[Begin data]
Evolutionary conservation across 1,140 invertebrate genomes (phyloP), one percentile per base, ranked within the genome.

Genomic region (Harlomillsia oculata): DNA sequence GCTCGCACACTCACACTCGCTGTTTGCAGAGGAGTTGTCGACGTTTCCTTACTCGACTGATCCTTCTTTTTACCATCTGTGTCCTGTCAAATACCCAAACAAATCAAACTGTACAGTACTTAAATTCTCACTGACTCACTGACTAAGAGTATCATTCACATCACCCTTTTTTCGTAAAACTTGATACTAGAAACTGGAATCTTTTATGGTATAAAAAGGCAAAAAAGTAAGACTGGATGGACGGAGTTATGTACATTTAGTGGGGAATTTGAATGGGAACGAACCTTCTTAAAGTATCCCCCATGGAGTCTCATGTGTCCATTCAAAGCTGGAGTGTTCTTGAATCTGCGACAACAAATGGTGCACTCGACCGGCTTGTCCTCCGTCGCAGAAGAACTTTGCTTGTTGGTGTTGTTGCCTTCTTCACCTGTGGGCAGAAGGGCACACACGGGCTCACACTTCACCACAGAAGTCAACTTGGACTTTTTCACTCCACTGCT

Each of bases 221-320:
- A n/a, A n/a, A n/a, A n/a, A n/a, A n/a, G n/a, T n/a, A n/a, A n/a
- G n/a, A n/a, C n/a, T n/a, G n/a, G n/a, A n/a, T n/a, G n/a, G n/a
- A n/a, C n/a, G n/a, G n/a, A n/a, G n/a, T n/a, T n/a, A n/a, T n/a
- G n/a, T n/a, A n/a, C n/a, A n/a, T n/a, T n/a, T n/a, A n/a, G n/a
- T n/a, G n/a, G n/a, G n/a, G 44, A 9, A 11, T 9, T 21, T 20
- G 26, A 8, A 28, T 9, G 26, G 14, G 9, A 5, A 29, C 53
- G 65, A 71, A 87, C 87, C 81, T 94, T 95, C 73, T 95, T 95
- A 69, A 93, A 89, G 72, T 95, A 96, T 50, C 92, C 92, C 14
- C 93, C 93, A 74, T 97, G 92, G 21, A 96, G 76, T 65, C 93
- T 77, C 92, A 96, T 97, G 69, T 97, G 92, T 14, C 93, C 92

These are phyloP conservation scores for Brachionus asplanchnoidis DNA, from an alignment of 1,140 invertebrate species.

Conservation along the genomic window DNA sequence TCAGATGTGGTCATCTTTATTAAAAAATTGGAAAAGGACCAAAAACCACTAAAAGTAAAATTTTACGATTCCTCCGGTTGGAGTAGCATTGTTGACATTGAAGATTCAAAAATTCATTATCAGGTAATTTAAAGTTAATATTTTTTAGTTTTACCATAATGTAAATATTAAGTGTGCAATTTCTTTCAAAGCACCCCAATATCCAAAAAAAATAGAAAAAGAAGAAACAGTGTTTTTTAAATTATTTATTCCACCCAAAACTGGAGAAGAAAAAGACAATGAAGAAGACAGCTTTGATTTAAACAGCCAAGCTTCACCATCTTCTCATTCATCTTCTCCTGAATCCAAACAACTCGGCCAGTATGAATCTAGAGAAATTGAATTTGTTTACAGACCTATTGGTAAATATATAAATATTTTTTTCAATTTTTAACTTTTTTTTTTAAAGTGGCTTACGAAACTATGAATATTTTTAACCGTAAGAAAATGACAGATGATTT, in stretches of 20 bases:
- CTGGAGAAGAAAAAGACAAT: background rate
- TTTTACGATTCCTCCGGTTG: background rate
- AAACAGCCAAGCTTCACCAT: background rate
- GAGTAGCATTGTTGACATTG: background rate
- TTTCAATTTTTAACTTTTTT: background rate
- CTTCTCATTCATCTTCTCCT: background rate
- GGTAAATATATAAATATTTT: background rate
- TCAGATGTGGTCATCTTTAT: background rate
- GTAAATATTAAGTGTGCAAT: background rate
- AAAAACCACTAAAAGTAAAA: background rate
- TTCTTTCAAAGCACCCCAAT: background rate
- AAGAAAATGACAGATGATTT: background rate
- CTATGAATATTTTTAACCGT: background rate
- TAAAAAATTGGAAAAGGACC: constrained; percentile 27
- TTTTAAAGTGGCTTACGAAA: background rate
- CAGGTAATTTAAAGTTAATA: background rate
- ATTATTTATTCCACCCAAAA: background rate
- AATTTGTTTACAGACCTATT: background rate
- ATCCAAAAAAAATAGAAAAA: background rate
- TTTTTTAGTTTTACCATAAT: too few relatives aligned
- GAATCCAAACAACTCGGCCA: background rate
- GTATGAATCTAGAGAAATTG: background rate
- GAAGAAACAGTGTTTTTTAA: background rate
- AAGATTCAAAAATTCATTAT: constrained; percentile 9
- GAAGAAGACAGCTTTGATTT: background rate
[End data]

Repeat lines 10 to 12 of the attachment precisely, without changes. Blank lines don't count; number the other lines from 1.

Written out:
- G 65, A 71, A 87, C 87, C 81, T 94, T 95, C 73, T 95, T 95
- A 69, A 93, A 89, G 72, T 95, A 96, T 50, C 92, C 92, C 14
- C 93, C 93, A 74, T 97, G 92, G 21, A 96, G 76, T 65, C 93